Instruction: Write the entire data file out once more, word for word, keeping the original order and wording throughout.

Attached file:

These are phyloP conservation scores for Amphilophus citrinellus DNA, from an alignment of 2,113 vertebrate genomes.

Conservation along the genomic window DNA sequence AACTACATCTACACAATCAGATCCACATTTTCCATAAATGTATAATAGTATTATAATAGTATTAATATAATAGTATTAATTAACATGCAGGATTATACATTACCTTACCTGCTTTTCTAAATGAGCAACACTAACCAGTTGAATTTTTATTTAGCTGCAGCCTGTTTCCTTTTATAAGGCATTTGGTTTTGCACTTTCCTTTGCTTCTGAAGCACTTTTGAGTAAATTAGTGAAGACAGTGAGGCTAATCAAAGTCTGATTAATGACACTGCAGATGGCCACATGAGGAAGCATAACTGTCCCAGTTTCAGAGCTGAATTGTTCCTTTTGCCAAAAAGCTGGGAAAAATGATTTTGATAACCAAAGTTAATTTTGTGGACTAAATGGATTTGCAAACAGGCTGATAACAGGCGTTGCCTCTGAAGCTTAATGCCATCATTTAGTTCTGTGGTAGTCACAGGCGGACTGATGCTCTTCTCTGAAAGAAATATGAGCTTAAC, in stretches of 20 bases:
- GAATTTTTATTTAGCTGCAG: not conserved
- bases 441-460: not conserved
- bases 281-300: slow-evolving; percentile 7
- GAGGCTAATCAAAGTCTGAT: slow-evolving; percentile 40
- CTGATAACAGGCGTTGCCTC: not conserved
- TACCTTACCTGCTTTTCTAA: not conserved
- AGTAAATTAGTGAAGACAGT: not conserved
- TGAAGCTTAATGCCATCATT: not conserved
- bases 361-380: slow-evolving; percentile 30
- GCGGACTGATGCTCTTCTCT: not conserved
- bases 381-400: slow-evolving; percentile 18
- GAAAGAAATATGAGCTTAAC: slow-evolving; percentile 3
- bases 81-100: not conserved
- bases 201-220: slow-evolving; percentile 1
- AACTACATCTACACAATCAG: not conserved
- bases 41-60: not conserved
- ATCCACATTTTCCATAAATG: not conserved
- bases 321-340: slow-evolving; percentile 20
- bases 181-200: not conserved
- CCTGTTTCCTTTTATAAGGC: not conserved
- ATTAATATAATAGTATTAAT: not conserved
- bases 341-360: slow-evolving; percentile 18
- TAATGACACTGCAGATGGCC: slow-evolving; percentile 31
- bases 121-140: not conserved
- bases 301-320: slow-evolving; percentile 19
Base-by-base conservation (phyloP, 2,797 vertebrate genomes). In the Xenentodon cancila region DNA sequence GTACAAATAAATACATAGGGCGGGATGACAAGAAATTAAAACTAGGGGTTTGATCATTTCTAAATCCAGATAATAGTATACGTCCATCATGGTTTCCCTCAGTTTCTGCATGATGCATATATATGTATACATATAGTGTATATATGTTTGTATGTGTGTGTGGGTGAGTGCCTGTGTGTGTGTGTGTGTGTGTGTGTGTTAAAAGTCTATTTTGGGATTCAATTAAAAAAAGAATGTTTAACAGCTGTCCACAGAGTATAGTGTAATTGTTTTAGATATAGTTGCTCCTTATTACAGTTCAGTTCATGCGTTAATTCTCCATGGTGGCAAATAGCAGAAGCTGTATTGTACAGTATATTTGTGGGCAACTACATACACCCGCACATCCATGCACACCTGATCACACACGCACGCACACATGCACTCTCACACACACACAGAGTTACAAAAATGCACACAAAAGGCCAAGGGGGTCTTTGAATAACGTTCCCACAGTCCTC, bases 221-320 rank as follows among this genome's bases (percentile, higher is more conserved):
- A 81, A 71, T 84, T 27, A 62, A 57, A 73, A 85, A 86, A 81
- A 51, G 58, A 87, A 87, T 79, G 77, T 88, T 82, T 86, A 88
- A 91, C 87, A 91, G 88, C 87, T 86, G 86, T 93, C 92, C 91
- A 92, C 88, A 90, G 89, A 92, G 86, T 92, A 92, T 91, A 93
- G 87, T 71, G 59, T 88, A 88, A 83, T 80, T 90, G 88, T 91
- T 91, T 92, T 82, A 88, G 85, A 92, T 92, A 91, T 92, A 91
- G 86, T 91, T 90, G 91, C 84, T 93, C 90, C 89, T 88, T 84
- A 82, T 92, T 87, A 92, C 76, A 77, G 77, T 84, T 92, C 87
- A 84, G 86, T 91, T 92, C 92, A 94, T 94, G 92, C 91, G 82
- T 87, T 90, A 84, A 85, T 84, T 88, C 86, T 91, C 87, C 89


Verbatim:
These are phyloP conservation scores for Amphilophus citrinellus DNA, from an alignment of 2,113 vertebrate genomes.

Conservation along the genomic window DNA sequence AACTACATCTACACAATCAGATCCACATTTTCCATAAATGTATAATAGTATTATAATAGTATTAATATAATAGTATTAATTAACATGCAGGATTATACATTACCTTACCTGCTTTTCTAAATGAGCAACACTAACCAGTTGAATTTTTATTTAGCTGCAGCCTGTTTCCTTTTATAAGGCATTTGGTTTTGCACTTTCCTTTGCTTCTGAAGCACTTTTGAGTAAATTAGTGAAGACAGTGAGGCTAATCAAAGTCTGATTAATGACACTGCAGATGGCCACATGAGGAAGCATAACTGTCCCAGTTTCAGAGCTGAATTGTTCCTTTTGCCAAAAAGCTGGGAAAAATGATTTTGATAACCAAAGTTAATTTTGTGGACTAAATGGATTTGCAAACAGGCTGATAACAGGCGTTGCCTCTGAAGCTTAATGCCATCATTTAGTTCTGTGGTAGTCACAGGCGGACTGATGCTCTTCTCTGAAAGAAATATGAGCTTAAC, in stretches of 20 bases:
- GAATTTTTATTTAGCTGCAG: not conserved
- bases 441-460: not conserved
- bases 281-300: slow-evolving; percentile 7
- GAGGCTAATCAAAGTCTGAT: slow-evolving; percentile 40
- CTGATAACAGGCGTTGCCTC: not conserved
- TACCTTACCTGCTTTTCTAA: not conserved
- AGTAAATTAGTGAAGACAGT: not conserved
- TGAAGCTTAATGCCATCATT: not conserved
- bases 361-380: slow-evolving; percentile 30
- GCGGACTGATGCTCTTCTCT: not conserved
- bases 381-400: slow-evolving; percentile 18
- GAAAGAAATATGAGCTTAAC: slow-evolving; percentile 3
- bases 81-100: not conserved
- bases 201-220: slow-evolving; percentile 1
- AACTACATCTACACAATCAG: not conserved
- bases 41-60: not conserved
- ATCCACATTTTCCATAAATG: not conserved
- bases 321-340: slow-evolving; percentile 20
- bases 181-200: not conserved
- CCTGTTTCCTTTTATAAGGC: not conserved
- ATTAATATAATAGTATTAAT: not conserved
- bases 341-360: slow-evolving; percentile 18
- TAATGACACTGCAGATGGCC: slow-evolving; percentile 31
- bases 121-140: not conserved
- bases 301-320: slow-evolving; percentile 19
Base-by-base conservation (phyloP, 2,797 vertebrate genomes). In the Xenentodon cancila region DNA sequence GTACAAATAAATACATAGGGCGGGATGACAAGAAATTAAAACTAGGGGTTTGATCATTTCTAAATCCAGATAATAGTATACGTCCATCATGGTTTCCCTCAGTTTCTGCATGATGCATATATATGTATACATATAGTGTATATATGTTTGTATGTGTGTGTGGGTGAGTGCCTGTGTGTGTGTGTGTGTGTGTGTGTGTTAAAAGTCTATTTTGGGATTCAATTAAAAAAAGAATGTTTAACAGCTGTCCACAGAGTATAGTGTAATTGTTTTAGATATAGTTGCTCCTTATTACAGTTCAGTTCATGCGTTAATTCTCCATGGTGGCAAATAGCAGAAGCTGTATTGTACAGTATATTTGTGGGCAACTACATACACCCGCACATCCATGCACACCTGATCACACACGCACGCACACATGCACTCTCACACACACACAGAGTTACAAAAATGCACACAAAAGGCCAAGGGGGTCTTTGAATAACGTTCCCACAGTCCTC, bases 221-320 rank as follows among this genome's bases (percentile, higher is more conserved):
- A 81, A 71, T 84, T 27, A 62, A 57, A 73, A 85, A 86, A 81
- A 51, G 58, A 87, A 87, T 79, G 77, T 88, T 82, T 86, A 88
- A 91, C 87, A 91, G 88, C 87, T 86, G 86, T 93, C 92, C 91
- A 92, C 88, A 90, G 89, A 92, G 86, T 92, A 92, T 91, A 93
- G 87, T 71, G 59, T 88, A 88, A 83, T 80, T 90, G 88, T 91
- T 91, T 92, T 82, A 88, G 85, A 92, T 92, A 91, T 92, A 91
- G 86, T 91, T 90, G 91, C 84, T 93, C 90, C 89, T 88, T 84
- A 82, T 92, T 87, A 92, C 76, A 77, G 77, T 84, T 92, C 87
- A 84, G 86, T 91, T 92, C 92, A 94, T 94, G 92, C 91, G 82
- T 87, T 90, A 84, A 85, T 84, T 88, C 86, T 91, C 87, C 89